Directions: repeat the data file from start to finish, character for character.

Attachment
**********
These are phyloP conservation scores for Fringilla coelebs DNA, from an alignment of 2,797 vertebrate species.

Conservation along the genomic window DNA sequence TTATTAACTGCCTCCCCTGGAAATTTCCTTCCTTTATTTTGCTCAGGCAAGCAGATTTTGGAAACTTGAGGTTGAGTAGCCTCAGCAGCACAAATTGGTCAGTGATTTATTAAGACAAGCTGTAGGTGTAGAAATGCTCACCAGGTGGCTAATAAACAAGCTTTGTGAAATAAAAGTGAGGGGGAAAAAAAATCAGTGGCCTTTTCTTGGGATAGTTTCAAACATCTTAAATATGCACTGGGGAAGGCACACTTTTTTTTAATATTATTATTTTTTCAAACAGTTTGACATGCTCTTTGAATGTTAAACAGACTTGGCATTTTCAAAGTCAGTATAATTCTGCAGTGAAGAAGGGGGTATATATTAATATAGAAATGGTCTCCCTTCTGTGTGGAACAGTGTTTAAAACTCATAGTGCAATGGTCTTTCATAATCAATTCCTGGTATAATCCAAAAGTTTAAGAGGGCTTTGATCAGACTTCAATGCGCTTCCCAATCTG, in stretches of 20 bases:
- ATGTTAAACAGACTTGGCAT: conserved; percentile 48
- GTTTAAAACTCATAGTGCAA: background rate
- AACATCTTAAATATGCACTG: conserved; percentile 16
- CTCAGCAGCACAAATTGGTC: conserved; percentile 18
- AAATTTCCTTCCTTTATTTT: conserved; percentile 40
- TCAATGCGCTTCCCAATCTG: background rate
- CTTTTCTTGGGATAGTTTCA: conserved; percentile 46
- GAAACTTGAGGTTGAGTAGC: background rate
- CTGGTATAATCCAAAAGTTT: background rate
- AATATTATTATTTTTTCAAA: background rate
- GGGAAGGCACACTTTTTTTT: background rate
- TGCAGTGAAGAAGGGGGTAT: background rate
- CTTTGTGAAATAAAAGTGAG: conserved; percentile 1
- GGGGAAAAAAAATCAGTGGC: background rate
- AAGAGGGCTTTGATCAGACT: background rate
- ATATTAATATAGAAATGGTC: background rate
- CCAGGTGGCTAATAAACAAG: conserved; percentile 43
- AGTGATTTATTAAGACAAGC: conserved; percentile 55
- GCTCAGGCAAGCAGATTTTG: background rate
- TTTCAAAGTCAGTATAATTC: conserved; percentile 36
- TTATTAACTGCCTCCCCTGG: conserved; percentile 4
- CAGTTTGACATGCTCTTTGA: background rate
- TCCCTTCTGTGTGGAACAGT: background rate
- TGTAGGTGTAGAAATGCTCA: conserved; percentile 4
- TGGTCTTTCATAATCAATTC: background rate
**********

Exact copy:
These are phyloP conservation scores for Fringilla coelebs DNA, from an alignment of 2,797 vertebrate species.

Conservation along the genomic window DNA sequence TTATTAACTGCCTCCCCTGGAAATTTCCTTCCTTTATTTTGCTCAGGCAAGCAGATTTTGGAAACTTGAGGTTGAGTAGCCTCAGCAGCACAAATTGGTCAGTGATTTATTAAGACAAGCTGTAGGTGTAGAAATGCTCACCAGGTGGCTAATAAACAAGCTTTGTGAAATAAAAGTGAGGGGGAAAAAAAATCAGTGGCCTTTTCTTGGGATAGTTTCAAACATCTTAAATATGCACTGGGGAAGGCACACTTTTTTTTAATATTATTATTTTTTCAAACAGTTTGACATGCTCTTTGAATGTTAAACAGACTTGGCATTTTCAAAGTCAGTATAATTCTGCAGTGAAGAAGGGGGTATATATTAATATAGAAATGGTCTCCCTTCTGTGTGGAACAGTGTTTAAAACTCATAGTGCAATGGTCTTTCATAATCAATTCCTGGTATAATCCAAAAGTTTAAGAGGGCTTTGATCAGACTTCAATGCGCTTCCCAATCTG, in stretches of 20 bases:
- ATGTTAAACAGACTTGGCAT: conserved; percentile 48
- GTTTAAAACTCATAGTGCAA: background rate
- AACATCTTAAATATGCACTG: conserved; percentile 16
- CTCAGCAGCACAAATTGGTC: conserved; percentile 18
- AAATTTCCTTCCTTTATTTT: conserved; percentile 40
- TCAATGCGCTTCCCAATCTG: background rate
- CTTTTCTTGGGATAGTTTCA: conserved; percentile 46
- GAAACTTGAGGTTGAGTAGC: background rate
- CTGGTATAATCCAAAAGTTT: background rate
- AATATTATTATTTTTTCAAA: background rate
- GGGAAGGCACACTTTTTTTT: background rate
- TGCAGTGAAGAAGGGGGTAT: background rate
- CTTTGTGAAATAAAAGTGAG: conserved; percentile 1
- GGGGAAAAAAAATCAGTGGC: background rate
- AAGAGGGCTTTGATCAGACT: background rate
- ATATTAATATAGAAATGGTC: background rate
- CCAGGTGGCTAATAAACAAG: conserved; percentile 43
- AGTGATTTATTAAGACAAGC: conserved; percentile 55
- GCTCAGGCAAGCAGATTTTG: background rate
- TTTCAAAGTCAGTATAATTC: conserved; percentile 36
- TTATTAACTGCCTCCCCTGG: conserved; percentile 4
- CAGTTTGACATGCTCTTTGA: background rate
- TCCCTTCTGTGTGGAACAGT: background rate
- TGTAGGTGTAGAAATGCTCA: conserved; percentile 4
- TGGTCTTTCATAATCAATTC: background rate